Buy original art (if possible) & keep documentation

enjoy it! If you are drawn to something, trust it. Remember, collecting art doesn’t have to be an overwhelming process. Art is fun, and buying it should be too.

Buying original art ensures you are getting a one-of-a-kind piece, even if that means you have to select a smaller piece initially. For all original art, be sure to keep records of your invoice and any information on the artists. If you are buying from the artist directly, take a photo with them and the piece. We often limit our art collections to wall art initially, but 3D art can be a great addition to a collection or as a stand- alone piece indoors or outdoors. And don’t forget, there’s also wearable art! Always a great way to make a statement. Think beyond the wall Don’t be afraid to mix styles. Variety makes a collection interesting. Who says you can’t pair Western with abstract or realism with mixed media? And, don't don’t hesitate to rearrange your artwork from time to time for a fresh look at your collection. Don’t limit yourself to a singular style

7 Tips: Quick Guide

Buy what you like

If you don’t know where to start galleries, art shows and museums can help hone your style. You never know what might speak to you or what you might realize you absolutely dislike. Experience galleries, art shows & museums to get inspiration Often this can endear you to a piece or deepen your appreciation for it. By learning the artist's story, process, or perhaps what inspired a piece, you may gain a deeper connection to a piece –– and have a great story to tell at dinner parties. Get to know the artist Only buy what you absolutely love. Don’t worry about the investment potential. Select and buy pieces that speak to you and make you feel great. Maybe it evokes a special memory, takes you away to a special place, reminds you of someone special, or it may simply light you up. Whatever the reason, it spoke to you in some way. Take note of that.

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Buy what you like Experience galleries, art shows and museums to get inspiration Get to know the artist Buy original art and keep documentation Think beyond the wall Don't limit yourself to a singular style Trust your instinct

3. 4.

5. 6.


"Art is something that makes you breathe with a different kind of happiness." ~ Anni Albers

Trust your instinct

No matter what else influences your buying decision, the most important consideration is that you, the collector,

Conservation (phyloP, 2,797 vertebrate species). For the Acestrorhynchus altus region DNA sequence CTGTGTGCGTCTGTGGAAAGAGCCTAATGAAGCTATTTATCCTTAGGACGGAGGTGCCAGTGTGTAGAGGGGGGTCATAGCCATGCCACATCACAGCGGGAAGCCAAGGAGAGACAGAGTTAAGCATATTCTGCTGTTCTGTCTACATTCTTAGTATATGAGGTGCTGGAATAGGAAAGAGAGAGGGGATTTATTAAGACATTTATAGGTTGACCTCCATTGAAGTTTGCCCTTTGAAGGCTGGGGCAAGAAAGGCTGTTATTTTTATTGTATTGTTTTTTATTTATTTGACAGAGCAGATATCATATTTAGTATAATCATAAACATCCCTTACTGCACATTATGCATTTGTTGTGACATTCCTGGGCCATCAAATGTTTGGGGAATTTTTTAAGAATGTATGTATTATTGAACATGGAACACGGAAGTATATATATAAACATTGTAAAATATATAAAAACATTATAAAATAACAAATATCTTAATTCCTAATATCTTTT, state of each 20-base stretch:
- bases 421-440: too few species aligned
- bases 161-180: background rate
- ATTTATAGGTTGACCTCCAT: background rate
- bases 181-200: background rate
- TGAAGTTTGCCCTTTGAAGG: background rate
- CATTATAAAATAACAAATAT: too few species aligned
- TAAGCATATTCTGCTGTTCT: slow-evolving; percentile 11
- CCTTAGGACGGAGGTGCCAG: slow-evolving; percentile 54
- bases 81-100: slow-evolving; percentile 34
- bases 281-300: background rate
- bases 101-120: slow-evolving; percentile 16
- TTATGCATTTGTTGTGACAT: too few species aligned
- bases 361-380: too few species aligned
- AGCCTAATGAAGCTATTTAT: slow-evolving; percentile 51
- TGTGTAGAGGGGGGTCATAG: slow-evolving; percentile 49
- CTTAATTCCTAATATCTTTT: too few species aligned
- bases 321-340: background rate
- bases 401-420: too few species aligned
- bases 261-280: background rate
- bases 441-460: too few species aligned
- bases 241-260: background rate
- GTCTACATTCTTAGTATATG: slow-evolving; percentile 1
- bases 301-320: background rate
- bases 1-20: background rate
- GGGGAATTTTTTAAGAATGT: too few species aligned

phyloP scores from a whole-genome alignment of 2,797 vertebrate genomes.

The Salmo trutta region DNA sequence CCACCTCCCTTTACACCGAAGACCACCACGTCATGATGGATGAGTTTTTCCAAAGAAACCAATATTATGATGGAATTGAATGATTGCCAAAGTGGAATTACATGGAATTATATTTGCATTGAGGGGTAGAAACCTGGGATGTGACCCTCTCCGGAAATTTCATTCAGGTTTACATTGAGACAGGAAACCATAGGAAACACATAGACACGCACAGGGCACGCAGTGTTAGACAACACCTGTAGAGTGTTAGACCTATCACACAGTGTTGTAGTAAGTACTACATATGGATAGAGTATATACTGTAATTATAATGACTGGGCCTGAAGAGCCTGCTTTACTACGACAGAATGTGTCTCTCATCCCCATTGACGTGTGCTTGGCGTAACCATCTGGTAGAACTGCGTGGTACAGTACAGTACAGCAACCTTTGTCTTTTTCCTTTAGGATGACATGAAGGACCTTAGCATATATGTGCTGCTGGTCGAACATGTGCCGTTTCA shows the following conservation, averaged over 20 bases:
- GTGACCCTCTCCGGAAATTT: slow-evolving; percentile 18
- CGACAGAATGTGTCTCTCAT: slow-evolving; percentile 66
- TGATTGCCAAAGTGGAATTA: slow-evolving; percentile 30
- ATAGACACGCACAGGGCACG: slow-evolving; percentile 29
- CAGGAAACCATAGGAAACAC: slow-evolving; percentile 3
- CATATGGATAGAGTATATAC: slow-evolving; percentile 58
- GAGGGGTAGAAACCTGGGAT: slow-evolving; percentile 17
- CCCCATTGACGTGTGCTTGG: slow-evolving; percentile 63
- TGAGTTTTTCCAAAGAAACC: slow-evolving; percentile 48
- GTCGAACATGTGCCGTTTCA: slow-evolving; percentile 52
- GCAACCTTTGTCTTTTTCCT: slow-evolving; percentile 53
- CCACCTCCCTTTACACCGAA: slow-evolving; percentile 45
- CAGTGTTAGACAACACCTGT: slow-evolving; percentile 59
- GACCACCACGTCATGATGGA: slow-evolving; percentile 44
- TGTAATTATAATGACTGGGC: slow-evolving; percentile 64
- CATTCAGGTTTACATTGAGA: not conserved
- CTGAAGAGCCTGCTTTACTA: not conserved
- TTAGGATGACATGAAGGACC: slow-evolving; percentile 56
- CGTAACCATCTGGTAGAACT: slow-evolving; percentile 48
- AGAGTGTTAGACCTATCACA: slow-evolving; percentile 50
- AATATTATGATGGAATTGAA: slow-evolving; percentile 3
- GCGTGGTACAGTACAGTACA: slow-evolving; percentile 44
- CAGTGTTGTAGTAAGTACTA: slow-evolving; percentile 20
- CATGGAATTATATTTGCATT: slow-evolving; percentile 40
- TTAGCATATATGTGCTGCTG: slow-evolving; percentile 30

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designer spotlight: craig Wickersham

You may have seen him strolling through the aisles of the Celebration of Fine Art, usually with a couple of people in tow. He’s not there just to take in all of the art, he’s guiding, listening, watching––looking for what makes his clients light up. It’s part of his process and it’s in part what has made him such a successful designer and architect. Indeed, Craig Wickersham has earned his stripes as an architect. He studied at Frank Lloyd Wright’s Taliesin (interviewed and accepted by Mrs. Wright) and has been practicing the craft nationally and internationally for more than 40 years. But, perhaps more importantly, he’s mastered the art of connection and storytelling, portrayed through his designs, each of which are unique and personal to the individual he’s working with. “Working with people and listening to their desires and this passion that comes out…it’s very fulfilling,” Craig said. “Throughout the process, people are sharing and I ask questions to find out what’s really important. We get into it very deep. And that part of the process is very fulfilling because you’re able to reach in and listen in a way that most people don’t really do with them.” Understanding their desires and their passions is the first step in creating the “story” of their home––and it’s also how

Image courtesy Craig Wickersham.

he helps them select the perfect artwork. But there are a few other steps Craig suggests for finding the right piece for the right space. Look at all varieties and styles “One thing I like about the Celebration is they have a broad range of excellent artists,” Craig said. “We see everything from high-end contemporary to high- end Western, and sculpture. When we walk our clients through there for the first time, we’re trying to read what they attract to.” Like Craig does with his clients, get exposed to a wide variety of art and go in without preconceived notions. Simply be attuned to what sparks your desires or tugs at your heartstrings. You might be surprised by what you connect with––and usually it’s instantaneous. “When they connect with it, it’s very powerful,” he said. “And the artists feel it. It’s really a fulfilling process. It’s joyful.” Think holistically “I was trained to design in a holistic way,” Craig said. “We don’t look at the building as an entity in and of itself. I design the landscape, furniture and the art. I work with artists and we build a lot of the components of the building that may be fabricated pieces. A fireplace

isn’t just a place that has fire in it. Oftentimes, I’m doing the art that’s inside the fireplace––fabricated out of steel and other materials––and that is echoed throughout the house. It’s a holistic process in which we consider fabrics, materials, artwork and lighting. And that goes inside and out.” Beyond artwork on the walls, artwork can be integrated into the fixtures, furnishings and landscaping of a home. It can take the shape of a sculpture garden at the entrance of your home, or vases placed in bookcases. Craig has even had custom mirror enclosures created for vanities. And most artists are eager to help you create your vision. (continued) “When they connect with it, it’s very powerful. And the artists feel it. It’s really a fulfilling process. It’s joyful.”